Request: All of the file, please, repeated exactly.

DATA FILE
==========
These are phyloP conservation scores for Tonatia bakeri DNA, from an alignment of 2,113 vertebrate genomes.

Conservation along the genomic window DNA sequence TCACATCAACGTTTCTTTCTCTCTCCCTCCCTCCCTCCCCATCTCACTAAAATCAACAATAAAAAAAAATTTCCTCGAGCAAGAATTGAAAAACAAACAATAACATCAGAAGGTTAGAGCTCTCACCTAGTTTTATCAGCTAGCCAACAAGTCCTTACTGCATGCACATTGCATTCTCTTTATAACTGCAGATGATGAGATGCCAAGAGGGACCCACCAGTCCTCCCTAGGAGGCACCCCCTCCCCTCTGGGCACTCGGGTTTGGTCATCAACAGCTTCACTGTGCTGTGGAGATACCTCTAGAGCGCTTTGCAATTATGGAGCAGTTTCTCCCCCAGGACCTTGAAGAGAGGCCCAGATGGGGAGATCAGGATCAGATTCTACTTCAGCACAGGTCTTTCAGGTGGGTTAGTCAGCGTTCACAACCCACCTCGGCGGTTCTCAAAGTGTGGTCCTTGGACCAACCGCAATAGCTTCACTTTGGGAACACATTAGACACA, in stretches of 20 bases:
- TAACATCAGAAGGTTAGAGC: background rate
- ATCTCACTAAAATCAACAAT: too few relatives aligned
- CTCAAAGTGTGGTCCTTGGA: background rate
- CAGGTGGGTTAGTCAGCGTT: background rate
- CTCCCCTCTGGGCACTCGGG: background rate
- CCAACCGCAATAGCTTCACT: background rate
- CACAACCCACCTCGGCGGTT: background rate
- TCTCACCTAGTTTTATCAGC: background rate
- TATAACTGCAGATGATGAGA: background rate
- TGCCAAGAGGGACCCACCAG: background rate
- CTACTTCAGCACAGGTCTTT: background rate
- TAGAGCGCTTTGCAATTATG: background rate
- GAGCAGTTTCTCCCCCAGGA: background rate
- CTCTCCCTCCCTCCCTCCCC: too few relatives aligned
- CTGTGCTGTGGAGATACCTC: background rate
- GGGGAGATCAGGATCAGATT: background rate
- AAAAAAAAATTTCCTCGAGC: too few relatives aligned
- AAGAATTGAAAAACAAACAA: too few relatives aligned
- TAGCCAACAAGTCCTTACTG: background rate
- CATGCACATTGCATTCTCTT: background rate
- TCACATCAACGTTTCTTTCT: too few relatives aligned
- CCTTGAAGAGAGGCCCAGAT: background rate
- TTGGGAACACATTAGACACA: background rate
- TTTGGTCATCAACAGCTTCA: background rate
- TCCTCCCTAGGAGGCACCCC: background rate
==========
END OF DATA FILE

These are phyloP conservation scores for Tonatia bakeri DNA, from an alignment of 2,113 vertebrate genomes.

Conservation along the genomic window DNA sequence TCACATCAACGTTTCTTTCTCTCTCCCTCCCTCCCTCCCCATCTCACTAAAATCAACAATAAAAAAAAATTTCCTCGAGCAAGAATTGAAAAACAAACAATAACATCAGAAGGTTAGAGCTCTCACCTAGTTTTATCAGCTAGCCAACAAGTCCTTACTGCATGCACATTGCATTCTCTTTATAACTGCAGATGATGAGATGCCAAGAGGGACCCACCAGTCCTCCCTAGGAGGCACCCCCTCCCCTCTGGGCACTCGGGTTTGGTCATCAACAGCTTCACTGTGCTGTGGAGATACCTCTAGAGCGCTTTGCAATTATGGAGCAGTTTCTCCCCCAGGACCTTGAAGAGAGGCCCAGATGGGGAGATCAGGATCAGATTCTACTTCAGCACAGGTCTTTCAGGTGGGTTAGTCAGCGTTCACAACCCACCTCGGCGGTTCTCAAAGTGTGGTCCTTGGACCAACCGCAATAGCTTCACTTTGGGAACACATTAGACACA, in stretches of 20 bases:
- TAACATCAGAAGGTTAGAGC: background rate
- ATCTCACTAAAATCAACAAT: too few relatives aligned
- CTCAAAGTGTGGTCCTTGGA: background rate
- CAGGTGGGTTAGTCAGCGTT: background rate
- CTCCCCTCTGGGCACTCGGG: background rate
- CCAACCGCAATAGCTTCACT: background rate
- CACAACCCACCTCGGCGGTT: background rate
- TCTCACCTAGTTTTATCAGC: background rate
- TATAACTGCAGATGATGAGA: background rate
- TGCCAAGAGGGACCCACCAG: background rate
- CTACTTCAGCACAGGTCTTT: background rate
- TAGAGCGCTTTGCAATTATG: background rate
- GAGCAGTTTCTCCCCCAGGA: background rate
- CTCTCCCTCCCTCCCTCCCC: too few relatives aligned
- CTGTGCTGTGGAGATACCTC: background rate
- GGGGAGATCAGGATCAGATT: background rate
- AAAAAAAAATTTCCTCGAGC: too few relatives aligned
- AAGAATTGAAAAACAAACAA: too few relatives aligned
- TAGCCAACAAGTCCTTACTG: background rate
- CATGCACATTGCATTCTCTT: background rate
- TCACATCAACGTTTCTTTCT: too few relatives aligned
- CCTTGAAGAGAGGCCCAGAT: background rate
- TTGGGAACACATTAGACACA: background rate
- TTTGGTCATCAACAGCTTCA: background rate
- TCCTCCCTAGGAGGCACCCC: background rate